(Feb. 28, 2005)
In the movies, a poisonous snake in the woods bites a teen, and his friends tie a tourniquet around his leg and drive him to a hospital. There, he is given antivenin and a lecture about wandering around in the woods without an adult. He is discharged a few hours later.
If it were only so simple, said Dr. William J. Meggs, professor of emergency medicine and a toxicologist at the Brody School of Medicine at East Carolina University.
Meggs and his colleagues studied the effectiveness of tourniquets and elastic bandages used with splints in treating bites from the Eastern coral snake
(Micrurus fulvius). Eastern coral snakes are found from Texas to southern North Carolina and as far north as Arkansas.
“The project worked out great because the issue is how do you treat snake bites in the field. People have debated whether or not to use a tourniquet,” Meggs said. “The Australians recommend wrapping the limb with the bite in an Ace bandage and putting on a splint. The venom travels up the lymphatic system, but the Ace bandage is enough to slow down or stop the flow without compromising blood flow.”
He explained the flow of lymph is controlled by the flexing and stretching of muscles, such as when walking. Thus the splint helps immobilize the limb and slow down that process. Other researchers have traced the flow of lymph using radioactive dye, Meggs said, but no one has looked at the effectiveness during an actual envenomation.
Dr. Benjamin German developed the idea to test the Australian theory as part of his senior residency research project at the medical school. After completing his residency last July, he moved to Prescott, Ariz., where he works as an emergency physician and is continuing his study of snakebites and treatments. Along with German and Meggs, Dr. Jason Hack, assistant professor of emergency medicine and a toxicologist, and Dr. Kori Brewer, research director for the Department of Emergency Medicine, worked on the project.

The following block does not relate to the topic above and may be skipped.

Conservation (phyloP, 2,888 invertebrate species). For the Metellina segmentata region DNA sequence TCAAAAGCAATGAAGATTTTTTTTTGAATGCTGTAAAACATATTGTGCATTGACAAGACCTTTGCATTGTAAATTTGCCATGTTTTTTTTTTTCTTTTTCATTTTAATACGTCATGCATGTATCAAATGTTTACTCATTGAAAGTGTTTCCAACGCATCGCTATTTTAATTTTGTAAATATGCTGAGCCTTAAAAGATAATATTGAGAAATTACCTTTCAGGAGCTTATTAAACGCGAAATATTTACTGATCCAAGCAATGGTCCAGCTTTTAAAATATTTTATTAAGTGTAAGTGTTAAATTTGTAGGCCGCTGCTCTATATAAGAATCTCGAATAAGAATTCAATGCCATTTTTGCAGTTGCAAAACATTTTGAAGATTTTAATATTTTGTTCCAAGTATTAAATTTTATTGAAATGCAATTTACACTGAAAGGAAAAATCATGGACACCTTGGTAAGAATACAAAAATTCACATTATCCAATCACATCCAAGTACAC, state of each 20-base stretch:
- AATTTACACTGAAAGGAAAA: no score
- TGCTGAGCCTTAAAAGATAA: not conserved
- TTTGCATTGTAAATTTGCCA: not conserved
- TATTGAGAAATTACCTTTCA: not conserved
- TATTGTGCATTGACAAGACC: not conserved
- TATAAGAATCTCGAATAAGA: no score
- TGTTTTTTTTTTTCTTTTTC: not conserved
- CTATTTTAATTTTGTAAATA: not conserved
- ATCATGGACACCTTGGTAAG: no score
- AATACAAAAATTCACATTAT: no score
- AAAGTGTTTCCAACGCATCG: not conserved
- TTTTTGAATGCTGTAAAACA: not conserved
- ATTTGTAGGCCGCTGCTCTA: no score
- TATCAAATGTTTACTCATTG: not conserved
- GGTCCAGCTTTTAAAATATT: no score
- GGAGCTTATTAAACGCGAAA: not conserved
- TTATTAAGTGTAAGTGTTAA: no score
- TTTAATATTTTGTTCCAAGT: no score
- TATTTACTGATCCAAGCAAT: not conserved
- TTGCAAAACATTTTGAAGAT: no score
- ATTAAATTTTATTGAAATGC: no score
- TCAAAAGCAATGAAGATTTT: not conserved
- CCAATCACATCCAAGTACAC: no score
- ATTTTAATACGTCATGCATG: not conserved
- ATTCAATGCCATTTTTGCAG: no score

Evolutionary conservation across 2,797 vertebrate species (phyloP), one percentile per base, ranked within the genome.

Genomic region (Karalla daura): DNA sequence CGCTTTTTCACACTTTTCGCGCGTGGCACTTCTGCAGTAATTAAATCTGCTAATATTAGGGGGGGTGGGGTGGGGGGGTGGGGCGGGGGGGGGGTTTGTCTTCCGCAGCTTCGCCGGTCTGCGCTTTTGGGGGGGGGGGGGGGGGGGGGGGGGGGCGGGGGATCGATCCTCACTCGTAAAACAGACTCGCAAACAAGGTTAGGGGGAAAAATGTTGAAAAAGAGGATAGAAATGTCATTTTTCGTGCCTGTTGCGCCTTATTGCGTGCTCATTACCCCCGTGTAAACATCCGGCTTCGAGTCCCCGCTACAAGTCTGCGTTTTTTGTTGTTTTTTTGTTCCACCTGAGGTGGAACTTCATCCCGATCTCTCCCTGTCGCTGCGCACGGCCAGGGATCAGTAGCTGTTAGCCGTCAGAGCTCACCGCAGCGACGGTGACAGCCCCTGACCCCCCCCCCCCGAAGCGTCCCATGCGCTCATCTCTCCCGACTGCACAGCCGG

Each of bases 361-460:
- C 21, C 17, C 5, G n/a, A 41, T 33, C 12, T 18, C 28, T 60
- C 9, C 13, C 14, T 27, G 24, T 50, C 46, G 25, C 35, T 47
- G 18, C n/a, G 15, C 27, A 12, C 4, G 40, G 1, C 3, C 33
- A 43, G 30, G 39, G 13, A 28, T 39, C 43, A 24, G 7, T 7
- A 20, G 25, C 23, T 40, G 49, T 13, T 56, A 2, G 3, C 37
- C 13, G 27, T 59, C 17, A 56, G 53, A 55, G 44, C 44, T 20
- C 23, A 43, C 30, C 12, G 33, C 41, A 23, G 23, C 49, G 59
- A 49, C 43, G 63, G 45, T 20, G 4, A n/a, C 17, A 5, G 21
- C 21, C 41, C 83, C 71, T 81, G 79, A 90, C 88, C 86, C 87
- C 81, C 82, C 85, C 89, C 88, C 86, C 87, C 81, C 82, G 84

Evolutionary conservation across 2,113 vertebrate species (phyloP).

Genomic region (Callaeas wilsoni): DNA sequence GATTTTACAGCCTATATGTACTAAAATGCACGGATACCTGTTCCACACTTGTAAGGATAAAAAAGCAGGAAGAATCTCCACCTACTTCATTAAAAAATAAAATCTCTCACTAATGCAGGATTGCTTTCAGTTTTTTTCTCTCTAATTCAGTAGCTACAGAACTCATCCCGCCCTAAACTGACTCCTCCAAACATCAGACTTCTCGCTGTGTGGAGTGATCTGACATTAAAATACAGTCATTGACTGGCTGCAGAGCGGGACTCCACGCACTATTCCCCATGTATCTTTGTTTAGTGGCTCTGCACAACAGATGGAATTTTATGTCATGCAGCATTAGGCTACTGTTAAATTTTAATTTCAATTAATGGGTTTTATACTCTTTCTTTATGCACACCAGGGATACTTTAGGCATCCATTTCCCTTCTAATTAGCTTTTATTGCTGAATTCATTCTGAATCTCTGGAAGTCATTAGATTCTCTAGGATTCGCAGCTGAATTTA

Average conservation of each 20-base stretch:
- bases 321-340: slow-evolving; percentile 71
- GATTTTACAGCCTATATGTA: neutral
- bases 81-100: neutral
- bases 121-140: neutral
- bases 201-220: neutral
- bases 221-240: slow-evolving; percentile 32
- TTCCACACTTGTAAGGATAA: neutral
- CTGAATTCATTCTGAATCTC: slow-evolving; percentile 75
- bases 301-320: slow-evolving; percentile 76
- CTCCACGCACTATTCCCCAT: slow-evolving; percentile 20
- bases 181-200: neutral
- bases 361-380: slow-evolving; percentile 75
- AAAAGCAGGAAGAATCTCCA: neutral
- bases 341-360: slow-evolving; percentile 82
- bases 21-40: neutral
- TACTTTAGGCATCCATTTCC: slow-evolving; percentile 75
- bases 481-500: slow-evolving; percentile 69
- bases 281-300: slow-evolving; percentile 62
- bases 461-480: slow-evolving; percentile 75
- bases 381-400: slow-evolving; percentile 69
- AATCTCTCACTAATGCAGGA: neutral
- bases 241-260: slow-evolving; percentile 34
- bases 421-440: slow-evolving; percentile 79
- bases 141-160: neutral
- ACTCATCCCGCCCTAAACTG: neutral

Meggs praised German’'s work and his continuing research in the field of snakebites. "I would predict that within ten years, he will be an international expert on snakes and their venom,"” Meggs said.
The group’s findings were presented in October at the American College of Emergency Physicians in San Francisco and have been accepted for publication to the Annals of Emergency Medicine.
In their research, Meggs and his colleagues tested pressure immobilization in delaying the onset of systemic toxicity in animals injected with coral snake venom. All of the animals who received no bandaging and splinting died with three to four hours; 80 percent of the treated animals survived for the 8-hour length of the experiment.
The group used venom from a biological supply company. “Snakes had been milked for venom, and that’s good because then we could know exactly how much venom we were injecting,” Meggs said.
“"The definitive treatment for snakebite is antivenin,"” Meggs said, "sSo the question is what happens if you’'re out in the woods with no antivenin or the antivenin is hours away? What can you do to keep the poison from traveling through a person’s body quickly? For this coral snake experiment, the use of Ace bandages and splints proved to be a rousing success.”
U.S. poison control centers have received an average of 63 reports of bites from coral snakes annually for the past five years, the researchers said in their article. The incidence of reported bites has been increasing, and in 2002 88 were reported, the most ever. The mortality rate of untreated envenomations (the introduction of poison venom into the body by bite or sting) is reported to be near 10 percent, although no deaths have occurred in the United States since antivenin was introduced in 1967, the researchers said. No coral snake bites have be